This means that for you to truly have integrity, your values should determine your actions. Your actions must follow your beliefs, and your beliefs must follow your values. Like a system, to be intact, to be strong, to be sound, these three elements must be in sync.
Integrity in Action
Integrity is a value that many of us believe in, but to truly have it, we must put it into action. Often the issue is just not knowing how to break it down. It’s often difficult for me to translate a big concept into concrete steps, so often find that if I do not dedicate time to thinking about it, the big idea, concept, or philosophy may just stay in my head as just that. So, how do we translate the lofty value of integrity into the actions we take in our everyday lives? C. S. Lewis gives us a good starting point:
"Integrity means doing the right thing, even when no one else is watching.”
The important implication here is that you are accountable to yourself for doing what is right. You do not need the social pressure of others to influence you to do what is right. This is not to say that doing what is right is easy. Integrity also means doing what is right, even when it is hard, even when it is inconvenient, and even if it is does not result in the best outcome for you. Regardless of the situation or significance, you do what is right every time.
Integrity is not just for higher virtues of morality. Integrity is a value reflected in everything you do. This means that when you do your job, work on your personal projects, take steps to follow your goals, or do something to help someone else, anything, you do it right. You do your work properly, to the best of your ability and effort. No shortcuts. No excuses. It doesn’t matter how big or small the task is. If you believe in doing it right, then that’s what you do every time.
Integrity is in the small things. Small habits of doing things poorly or half assed lead to big results that are poor. If you do not practice integrity in the small things, will you be able to practice it in the big things that really matter? By taking shortcuts or doing something carelessly, even in a small way, you are building a habit of accepting less from yourself, of being mediocre. You are, in effect, building a house that is not sound. This concept of integrity in the small things is where integrity and your training are related.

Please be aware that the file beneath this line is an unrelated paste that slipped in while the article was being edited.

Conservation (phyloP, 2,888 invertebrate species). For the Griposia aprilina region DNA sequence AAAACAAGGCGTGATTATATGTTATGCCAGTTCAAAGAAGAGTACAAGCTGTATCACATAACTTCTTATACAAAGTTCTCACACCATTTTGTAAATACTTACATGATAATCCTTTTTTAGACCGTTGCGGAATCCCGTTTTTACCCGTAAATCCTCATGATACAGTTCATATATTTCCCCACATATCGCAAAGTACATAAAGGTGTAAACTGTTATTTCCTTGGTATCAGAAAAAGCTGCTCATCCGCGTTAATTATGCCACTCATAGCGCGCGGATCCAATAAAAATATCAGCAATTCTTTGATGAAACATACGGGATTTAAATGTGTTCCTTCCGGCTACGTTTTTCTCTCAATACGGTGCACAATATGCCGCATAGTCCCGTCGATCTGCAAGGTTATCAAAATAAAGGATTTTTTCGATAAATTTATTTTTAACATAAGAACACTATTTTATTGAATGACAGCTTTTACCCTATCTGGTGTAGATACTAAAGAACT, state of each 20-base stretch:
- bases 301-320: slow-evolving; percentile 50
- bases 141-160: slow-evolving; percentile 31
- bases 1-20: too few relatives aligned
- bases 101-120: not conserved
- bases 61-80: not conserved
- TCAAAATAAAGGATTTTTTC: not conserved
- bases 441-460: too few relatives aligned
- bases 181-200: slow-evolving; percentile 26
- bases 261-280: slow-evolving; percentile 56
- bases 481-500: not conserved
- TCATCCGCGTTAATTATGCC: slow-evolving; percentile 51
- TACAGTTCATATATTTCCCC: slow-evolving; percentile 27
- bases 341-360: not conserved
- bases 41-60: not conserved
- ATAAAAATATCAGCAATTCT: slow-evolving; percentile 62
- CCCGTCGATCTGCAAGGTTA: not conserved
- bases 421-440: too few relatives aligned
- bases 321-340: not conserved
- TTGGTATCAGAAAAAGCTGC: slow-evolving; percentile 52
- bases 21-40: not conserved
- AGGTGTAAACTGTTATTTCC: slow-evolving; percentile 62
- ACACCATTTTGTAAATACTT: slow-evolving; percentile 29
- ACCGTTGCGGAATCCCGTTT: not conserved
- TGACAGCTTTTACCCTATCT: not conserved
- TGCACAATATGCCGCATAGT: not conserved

Integrity and your Training
To have integrity in your training means that you make sure everything you do is to the best of your ability. You do it right. Every repetition you complete is your best. You make each one count. You don’t alter an exercise or truncate a movement because you are tired or want to be able to go faster. You don’t skip something because it is hard. You take pride in doing it right, so you are willing to suffer through it to do so. You may not be at your best every time you train, but you try to do your best.
Though a single repetition of a skill or exercise may seem insignificant, it actually matters. With each repetition, not only are you strengthening your commitment to your value of integrity, but you are also strengthening the integrity of your skill. Imagine if you are not consistent with the quality of your repetitions when learning a skill: You will water-down your training efforts. You will never develop that skill to your full potential. Imagine if you are trying to get more fit, but you shorten or modify the movement of an exercise to make it easier. When you do this, you are directly impacting your ability to reach your goal. Those repetitions add up - good or bad. You can decide to do them right or you can decide just to get by with minimum effort and poor execution. Your results are based on that decision.
How to Strengthen your Integrity while Training